By Ty Joplin
In the shallow trenches recently dug, fighters and families of ISIS shield themselves from a hail of small arms fire, artillery shelling and snipers. Injured fighters leaning on crutches hobble towards the fighting. Women and children shoot AK-47s vaguely at the Kurdish-led Syrian Democratic Forces (SDF). In the sky, mountains of fire and smoke form the backdrop amidst the constant sounds of battle. With their backs against Euphrates River, many ISIS members are making their last stand before they are killed.
Baghouz, a small town in southeastern Syria, is where ISIS’ Caliphate, which used to encompass an area as large as Britain and rule millions, will be reduced to a memory—a propaganda piece to inspire ISIS’ next mutation of sleeper and guerrilla cells deployed throughout Iraq and Syria.
In that town, thousands of ISIS fighters have been holed up, many of whom have now either been killed or have surrendered. It has been pounded into rubble by airstrikes, shelling, mortars and assaults.
An Apocalypse on the Banks of the Euphrate
As of press time, ISIS controls only a tiny sliver of land in between Baghouz and the Euphrates River. There, a cluster of trucks, tents, trenches and destroyed buildings cover the battlefield, providing light or no cover to the overwhelming attack by SDF forces backed by tribal militias and U.S. military support.
The images from the area depict the battle to defeat ISIS’ Caliphate in Baghouz as an apocalypse. Even ISIS’ own propaganda video and pictures, released throughout March, show the group struggling to hold on as injured fighters and child soldiers toil.
(ISIS propaganda featuring a child soldier in the center-left)
In February, the remnants of ISIS retreated from neighboring towns into Baghouz, which they held until March 18. On that day, the SDF launched an assault and pushed them to the banks of the Euphrates River. Initial estimates put ISIS’ fighting strength near 200, but after intense fighting involving thousands of fighters, it became clear there were far more.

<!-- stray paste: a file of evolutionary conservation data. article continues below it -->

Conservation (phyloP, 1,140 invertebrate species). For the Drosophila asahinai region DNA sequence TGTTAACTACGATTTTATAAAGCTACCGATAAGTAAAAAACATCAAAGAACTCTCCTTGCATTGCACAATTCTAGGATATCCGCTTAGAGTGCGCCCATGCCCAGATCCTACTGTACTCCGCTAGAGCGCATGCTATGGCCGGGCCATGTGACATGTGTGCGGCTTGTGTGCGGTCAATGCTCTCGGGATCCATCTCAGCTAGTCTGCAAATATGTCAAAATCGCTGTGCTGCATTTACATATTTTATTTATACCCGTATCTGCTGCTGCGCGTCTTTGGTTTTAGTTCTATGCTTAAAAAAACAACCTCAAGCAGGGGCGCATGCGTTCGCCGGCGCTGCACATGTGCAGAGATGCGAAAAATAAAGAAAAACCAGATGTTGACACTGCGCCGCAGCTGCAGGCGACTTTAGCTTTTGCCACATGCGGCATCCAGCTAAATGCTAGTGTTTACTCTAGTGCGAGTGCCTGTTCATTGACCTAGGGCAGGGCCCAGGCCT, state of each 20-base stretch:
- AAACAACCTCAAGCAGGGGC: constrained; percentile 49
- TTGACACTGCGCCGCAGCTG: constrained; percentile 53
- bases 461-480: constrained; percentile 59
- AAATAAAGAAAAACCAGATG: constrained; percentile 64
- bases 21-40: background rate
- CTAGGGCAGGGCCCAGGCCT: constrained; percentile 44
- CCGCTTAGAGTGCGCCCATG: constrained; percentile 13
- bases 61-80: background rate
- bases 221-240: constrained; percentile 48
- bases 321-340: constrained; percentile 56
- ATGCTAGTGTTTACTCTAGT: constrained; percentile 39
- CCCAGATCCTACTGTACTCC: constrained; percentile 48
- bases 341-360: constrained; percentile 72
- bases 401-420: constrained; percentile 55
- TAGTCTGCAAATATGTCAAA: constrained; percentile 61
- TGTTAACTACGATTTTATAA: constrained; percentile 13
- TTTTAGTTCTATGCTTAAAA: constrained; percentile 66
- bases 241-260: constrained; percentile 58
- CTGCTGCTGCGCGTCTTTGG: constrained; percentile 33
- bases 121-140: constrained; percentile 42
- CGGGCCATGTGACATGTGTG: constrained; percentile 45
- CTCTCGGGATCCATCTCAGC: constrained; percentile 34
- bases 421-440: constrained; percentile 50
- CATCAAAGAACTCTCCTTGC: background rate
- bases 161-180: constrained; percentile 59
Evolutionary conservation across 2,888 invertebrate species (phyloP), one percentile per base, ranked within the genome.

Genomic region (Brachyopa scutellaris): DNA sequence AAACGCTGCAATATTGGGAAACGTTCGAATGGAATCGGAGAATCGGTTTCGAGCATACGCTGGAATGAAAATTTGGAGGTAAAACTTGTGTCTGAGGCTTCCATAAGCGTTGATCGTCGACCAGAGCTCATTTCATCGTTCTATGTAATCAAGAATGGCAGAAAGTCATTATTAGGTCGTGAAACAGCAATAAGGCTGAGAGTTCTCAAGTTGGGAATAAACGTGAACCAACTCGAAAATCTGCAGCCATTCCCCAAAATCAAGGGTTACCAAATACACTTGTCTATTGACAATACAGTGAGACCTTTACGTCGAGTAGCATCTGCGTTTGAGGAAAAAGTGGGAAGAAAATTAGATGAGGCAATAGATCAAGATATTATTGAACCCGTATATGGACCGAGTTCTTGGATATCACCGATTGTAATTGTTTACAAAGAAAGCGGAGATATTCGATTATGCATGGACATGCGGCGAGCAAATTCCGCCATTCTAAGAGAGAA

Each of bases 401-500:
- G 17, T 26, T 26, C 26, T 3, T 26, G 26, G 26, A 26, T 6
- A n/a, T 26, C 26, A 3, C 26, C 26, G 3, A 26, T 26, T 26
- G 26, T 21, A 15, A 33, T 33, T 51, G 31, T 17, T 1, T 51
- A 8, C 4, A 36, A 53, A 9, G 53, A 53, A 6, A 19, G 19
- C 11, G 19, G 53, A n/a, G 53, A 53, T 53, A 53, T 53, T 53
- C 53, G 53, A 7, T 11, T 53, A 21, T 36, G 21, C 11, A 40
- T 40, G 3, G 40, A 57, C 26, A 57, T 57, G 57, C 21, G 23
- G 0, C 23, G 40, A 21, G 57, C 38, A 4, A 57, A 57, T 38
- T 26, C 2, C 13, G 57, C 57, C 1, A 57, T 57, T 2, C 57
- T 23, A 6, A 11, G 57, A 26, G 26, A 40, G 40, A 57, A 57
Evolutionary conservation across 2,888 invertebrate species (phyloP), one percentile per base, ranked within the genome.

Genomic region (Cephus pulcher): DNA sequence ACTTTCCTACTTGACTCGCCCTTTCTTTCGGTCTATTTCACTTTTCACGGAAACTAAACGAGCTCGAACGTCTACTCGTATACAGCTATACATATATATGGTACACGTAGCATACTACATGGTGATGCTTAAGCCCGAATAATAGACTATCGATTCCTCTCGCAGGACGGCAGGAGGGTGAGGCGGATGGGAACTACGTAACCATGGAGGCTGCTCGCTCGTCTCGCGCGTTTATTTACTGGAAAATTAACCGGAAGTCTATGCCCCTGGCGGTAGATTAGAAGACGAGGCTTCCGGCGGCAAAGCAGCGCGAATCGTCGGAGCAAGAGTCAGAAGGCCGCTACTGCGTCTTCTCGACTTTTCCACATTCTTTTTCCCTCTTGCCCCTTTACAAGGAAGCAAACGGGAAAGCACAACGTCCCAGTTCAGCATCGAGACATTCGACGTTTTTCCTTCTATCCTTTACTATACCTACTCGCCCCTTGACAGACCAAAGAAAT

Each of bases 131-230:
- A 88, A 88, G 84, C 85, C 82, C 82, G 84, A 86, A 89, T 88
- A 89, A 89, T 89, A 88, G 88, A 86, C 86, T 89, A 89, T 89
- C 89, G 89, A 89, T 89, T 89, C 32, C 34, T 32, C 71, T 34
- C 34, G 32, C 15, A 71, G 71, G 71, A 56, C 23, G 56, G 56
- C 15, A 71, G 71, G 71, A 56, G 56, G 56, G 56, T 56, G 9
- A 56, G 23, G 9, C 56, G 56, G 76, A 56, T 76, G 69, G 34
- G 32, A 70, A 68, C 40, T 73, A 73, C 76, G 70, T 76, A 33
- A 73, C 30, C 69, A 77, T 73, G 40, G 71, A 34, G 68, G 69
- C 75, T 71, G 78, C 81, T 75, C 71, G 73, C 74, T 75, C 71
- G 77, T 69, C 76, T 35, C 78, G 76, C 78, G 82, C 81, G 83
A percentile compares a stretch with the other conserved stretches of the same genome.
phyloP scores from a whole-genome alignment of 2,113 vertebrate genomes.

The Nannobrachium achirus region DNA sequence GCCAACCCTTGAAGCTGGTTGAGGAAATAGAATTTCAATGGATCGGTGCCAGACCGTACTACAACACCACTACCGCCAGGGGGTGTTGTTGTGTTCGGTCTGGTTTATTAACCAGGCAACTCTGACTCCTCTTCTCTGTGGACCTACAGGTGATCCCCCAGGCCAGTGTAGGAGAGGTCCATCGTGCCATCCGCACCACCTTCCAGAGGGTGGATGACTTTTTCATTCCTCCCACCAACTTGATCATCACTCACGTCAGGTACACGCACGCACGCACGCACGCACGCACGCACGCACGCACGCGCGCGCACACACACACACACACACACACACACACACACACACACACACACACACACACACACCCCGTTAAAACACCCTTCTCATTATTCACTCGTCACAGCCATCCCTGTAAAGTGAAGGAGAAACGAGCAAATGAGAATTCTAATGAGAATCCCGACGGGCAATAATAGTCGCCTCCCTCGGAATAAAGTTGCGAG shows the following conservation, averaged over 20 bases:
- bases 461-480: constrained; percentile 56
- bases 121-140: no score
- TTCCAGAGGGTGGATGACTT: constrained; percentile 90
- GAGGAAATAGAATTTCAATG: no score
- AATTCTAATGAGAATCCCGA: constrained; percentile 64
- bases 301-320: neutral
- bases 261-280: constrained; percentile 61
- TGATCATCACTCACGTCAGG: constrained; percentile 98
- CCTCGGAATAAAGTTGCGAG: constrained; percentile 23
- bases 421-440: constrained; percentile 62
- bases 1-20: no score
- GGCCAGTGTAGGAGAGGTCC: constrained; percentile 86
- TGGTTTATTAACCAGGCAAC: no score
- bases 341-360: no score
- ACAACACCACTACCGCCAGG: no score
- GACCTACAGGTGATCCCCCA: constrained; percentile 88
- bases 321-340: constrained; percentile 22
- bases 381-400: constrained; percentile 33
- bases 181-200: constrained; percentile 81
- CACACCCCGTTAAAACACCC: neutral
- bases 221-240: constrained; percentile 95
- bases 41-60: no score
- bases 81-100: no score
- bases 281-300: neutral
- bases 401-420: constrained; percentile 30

During an earlier assault, which was halted due to the number of civilians present, British special forces found the severed heads of 50 Yazidi women and children. ISIS had kept thousands of them as slaves and appear to be systematically killing them before they are defeated.
An SDF spokesperson, Kino Gabriel, estimated on March 17, the day before the assault, that 5,000 were in Baghouz. Gabriel also said they had killed over 1,300 fighters, and that 37,000 civilians had fled the small riverside town.
On March 19, over 1,000 ISIS fighters reportedly surrendered to the SDF. Twelve others refused to lay down their arms, and they detonated explosives attached to their vests.
ISIS families and civilians in Baghouz (Twitter)
Videos have emerged showing long lines of exhausted or injured ISIS fighters slowly trickling out of Baghouz en route to detention centers run by the SDF. Kurdish authorities insist that though they can hold ISIS fighters and their families in prisons and refugee camps for now, they must eventually be transferred.
The U.S. and Europe are now engaged in domestic debates as to whether they will accept foreign fighters who seek to return to their home countries, or to revoke their citizenship and let others deal with them.